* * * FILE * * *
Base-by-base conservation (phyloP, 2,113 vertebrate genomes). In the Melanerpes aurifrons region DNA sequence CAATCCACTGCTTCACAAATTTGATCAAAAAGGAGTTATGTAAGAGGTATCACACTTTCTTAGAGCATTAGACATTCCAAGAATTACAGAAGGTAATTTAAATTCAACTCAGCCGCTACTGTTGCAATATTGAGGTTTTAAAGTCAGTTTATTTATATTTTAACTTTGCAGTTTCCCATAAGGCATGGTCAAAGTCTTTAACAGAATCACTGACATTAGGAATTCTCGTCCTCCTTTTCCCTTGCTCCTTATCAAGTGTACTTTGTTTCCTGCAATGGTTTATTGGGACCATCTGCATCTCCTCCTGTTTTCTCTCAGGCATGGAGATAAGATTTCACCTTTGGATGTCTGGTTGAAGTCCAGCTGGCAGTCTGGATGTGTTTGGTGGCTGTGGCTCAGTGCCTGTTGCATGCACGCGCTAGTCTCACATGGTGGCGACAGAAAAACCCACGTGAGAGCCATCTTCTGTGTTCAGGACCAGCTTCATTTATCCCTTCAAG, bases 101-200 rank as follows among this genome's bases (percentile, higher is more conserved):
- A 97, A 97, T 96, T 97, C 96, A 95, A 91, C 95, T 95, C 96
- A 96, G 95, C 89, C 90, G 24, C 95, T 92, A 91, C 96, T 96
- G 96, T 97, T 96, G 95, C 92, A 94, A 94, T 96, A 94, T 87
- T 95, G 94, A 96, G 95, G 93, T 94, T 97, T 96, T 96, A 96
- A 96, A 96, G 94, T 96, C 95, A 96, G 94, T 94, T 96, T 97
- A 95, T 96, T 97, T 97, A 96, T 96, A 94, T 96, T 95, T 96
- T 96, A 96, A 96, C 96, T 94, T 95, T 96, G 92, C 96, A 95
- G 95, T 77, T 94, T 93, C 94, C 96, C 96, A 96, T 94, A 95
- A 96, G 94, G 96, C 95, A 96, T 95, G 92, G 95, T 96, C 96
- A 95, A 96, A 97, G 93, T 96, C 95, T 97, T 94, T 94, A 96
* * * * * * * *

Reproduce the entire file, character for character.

Base-by-base conservation (phyloP, 2,113 vertebrate genomes). In the Melanerpes aurifrons region DNA sequence CAATCCACTGCTTCACAAATTTGATCAAAAAGGAGTTATGTAAGAGGTATCACACTTTCTTAGAGCATTAGACATTCCAAGAATTACAGAAGGTAATTTAAATTCAACTCAGCCGCTACTGTTGCAATATTGAGGTTTTAAAGTCAGTTTATTTATATTTTAACTTTGCAGTTTCCCATAAGGCATGGTCAAAGTCTTTAACAGAATCACTGACATTAGGAATTCTCGTCCTCCTTTTCCCTTGCTCCTTATCAAGTGTACTTTGTTTCCTGCAATGGTTTATTGGGACCATCTGCATCTCCTCCTGTTTTCTCTCAGGCATGGAGATAAGATTTCACCTTTGGATGTCTGGTTGAAGTCCAGCTGGCAGTCTGGATGTGTTTGGTGGCTGTGGCTCAGTGCCTGTTGCATGCACGCGCTAGTCTCACATGGTGGCGACAGAAAAACCCACGTGAGAGCCATCTTCTGTGTTCAGGACCAGCTTCATTTATCCCTTCAAG, bases 101-200 rank as follows among this genome's bases (percentile, higher is more conserved):
- A 97, A 97, T 96, T 97, C 96, A 95, A 91, C 95, T 95, C 96
- A 96, G 95, C 89, C 90, G 24, C 95, T 92, A 91, C 96, T 96
- G 96, T 97, T 96, G 95, C 92, A 94, A 94, T 96, A 94, T 87
- T 95, G 94, A 96, G 95, G 93, T 94, T 97, T 96, T 96, A 96
- A 96, A 96, G 94, T 96, C 95, A 96, G 94, T 94, T 96, T 97
- A 95, T 96, T 97, T 97, A 96, T 96, A 94, T 96, T 95, T 96
- T 96, A 96, A 96, C 96, T 94, T 95, T 96, G 92, C 96, A 95
- G 95, T 77, T 94, T 93, C 94, C 96, C 96, A 96, T 94, A 95
- A 96, G 94, G 96, C 95, A 96, T 95, G 92, G 95, T 96, C 96
- A 95, A 96, A 97, G 93, T 96, C 95, T 97, T 94, T 94, A 96